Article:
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Hartford public library to host back-to-school social media safety seminar | Washington County News | #schoolsaftey

HARTFORD — The Washington County Sheriff’s Office and Washington County Anti-Trafficking Advocates (WCATA) will be hosting a social media safety seminar for new and returning students at the Jack Russell Memorial Library, 100 Park Ave. in Hartford, next week.

According to the announcement over social media, there will three opportunities to attend over two days: twice on Tuesday and once on Saturday, Aug. 19. The Tuesday seminars will take place from 10 a.m.-12 p.m. and 5 p.m. until 7 p.m. The Saturday seminars will take place from 10 a.m to 12 p.m.

The seminars will be taught by WCATA Co-Founder Wendy Smith as well as members of the Washington County Sheriff’s Office who have handled issues related to online suspicious behavior in the past.

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The seminar will touch on topics including:

■ False profiles (do you really know who you’re talking to online?)

■ The dangers of sexting

■ Identifying grooming techniques and things like “sextortion”

■ What to do if something bad has happened (either to you or someone you know)

■ What to do if you witness suspicious online activity

■ Safety features on devices

■ How to have the awkward conversations (for both students and parents) According to Smith, this seminar is primarily about educating the public and making sure they know how to identify the warning signs and potential dangers of suspicious online activities, and what resources they have as well as the actions they can take if anything more serious were to happen.

“We want to jumpstart these conversations so when people have this kind of thing happen to them, they feel comfortable talking about it with their parents, and parents can help their children through what will prove to be a very difficult time,” Smith said.

One of the main reasons for these seminars is highlight certain suspicious activity on social media, the most prevalent being “sextortion.” This is where scammers will pretend to be someone they are not and flirt online with younger or more impressionable community members, then ask to trade explicit media: photos, videos etc. Then, as soon as the victim complies, the scammer blackmails the victim with the media, threatening to leak things if not paid a specific sum of money. According to Smith, this is a growing problem. Another scary thing, according to Smith, is that the situation seems to be evolving. In the past, the targets of these sextortion scams were primarily young women, but now the perpetrators seem to be beginning to target more young men, widening the range of potential victims.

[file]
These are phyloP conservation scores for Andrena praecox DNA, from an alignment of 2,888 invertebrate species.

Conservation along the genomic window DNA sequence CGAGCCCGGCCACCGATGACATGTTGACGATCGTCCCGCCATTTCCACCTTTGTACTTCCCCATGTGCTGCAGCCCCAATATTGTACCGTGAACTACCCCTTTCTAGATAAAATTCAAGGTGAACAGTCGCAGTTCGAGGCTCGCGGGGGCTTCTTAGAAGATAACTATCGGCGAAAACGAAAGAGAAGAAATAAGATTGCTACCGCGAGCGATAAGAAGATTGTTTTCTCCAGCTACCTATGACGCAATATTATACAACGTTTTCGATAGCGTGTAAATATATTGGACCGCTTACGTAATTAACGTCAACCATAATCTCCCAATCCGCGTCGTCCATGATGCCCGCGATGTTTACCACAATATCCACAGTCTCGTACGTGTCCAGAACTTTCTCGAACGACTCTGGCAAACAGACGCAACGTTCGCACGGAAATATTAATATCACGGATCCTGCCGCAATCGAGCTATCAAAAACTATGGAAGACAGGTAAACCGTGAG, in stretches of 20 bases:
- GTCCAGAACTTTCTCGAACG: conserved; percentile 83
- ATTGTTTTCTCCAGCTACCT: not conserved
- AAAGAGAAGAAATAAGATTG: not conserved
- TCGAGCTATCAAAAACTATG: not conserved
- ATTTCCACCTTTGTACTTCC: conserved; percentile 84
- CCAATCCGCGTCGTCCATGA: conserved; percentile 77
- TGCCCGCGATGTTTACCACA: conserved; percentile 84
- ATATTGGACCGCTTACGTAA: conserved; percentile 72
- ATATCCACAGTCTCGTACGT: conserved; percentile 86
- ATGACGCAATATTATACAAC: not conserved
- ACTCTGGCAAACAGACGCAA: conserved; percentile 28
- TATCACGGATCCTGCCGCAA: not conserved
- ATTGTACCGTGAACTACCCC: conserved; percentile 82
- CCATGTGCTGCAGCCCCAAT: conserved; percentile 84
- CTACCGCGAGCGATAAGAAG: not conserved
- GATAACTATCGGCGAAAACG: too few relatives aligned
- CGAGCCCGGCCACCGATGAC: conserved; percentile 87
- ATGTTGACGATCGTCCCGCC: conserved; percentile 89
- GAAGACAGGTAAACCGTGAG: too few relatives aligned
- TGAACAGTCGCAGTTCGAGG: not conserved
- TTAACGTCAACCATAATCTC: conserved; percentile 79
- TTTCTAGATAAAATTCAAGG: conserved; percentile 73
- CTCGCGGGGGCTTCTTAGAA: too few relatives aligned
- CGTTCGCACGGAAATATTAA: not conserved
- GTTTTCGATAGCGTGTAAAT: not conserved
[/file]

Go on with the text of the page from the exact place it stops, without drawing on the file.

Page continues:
According to Smith, one of the largest problems with these situations is embarrassment, both of the victims and their families.

“What’s happening is, at least what I’ve learned when I’ve talked to parents, is that people aren’t reporting,” said Smith. “Kids don’t tell their parents because it’s embarrassing, and when they do, they ask not to tell anyone because they’re worried about having to talk to the police.”

However, this is the purpose of the seminars. They are a resource to remind citizens that there are ways to protect themselves, and there are support networks available. These seminars will serve the community and help keep people safe from these scammers, as well as other dangers that lurk in our social-media heavy society. Seats for this event are still available to reserve. To register or for more information, call or text (262) 224-0528 or send an email to [email protected].

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National Cyber Security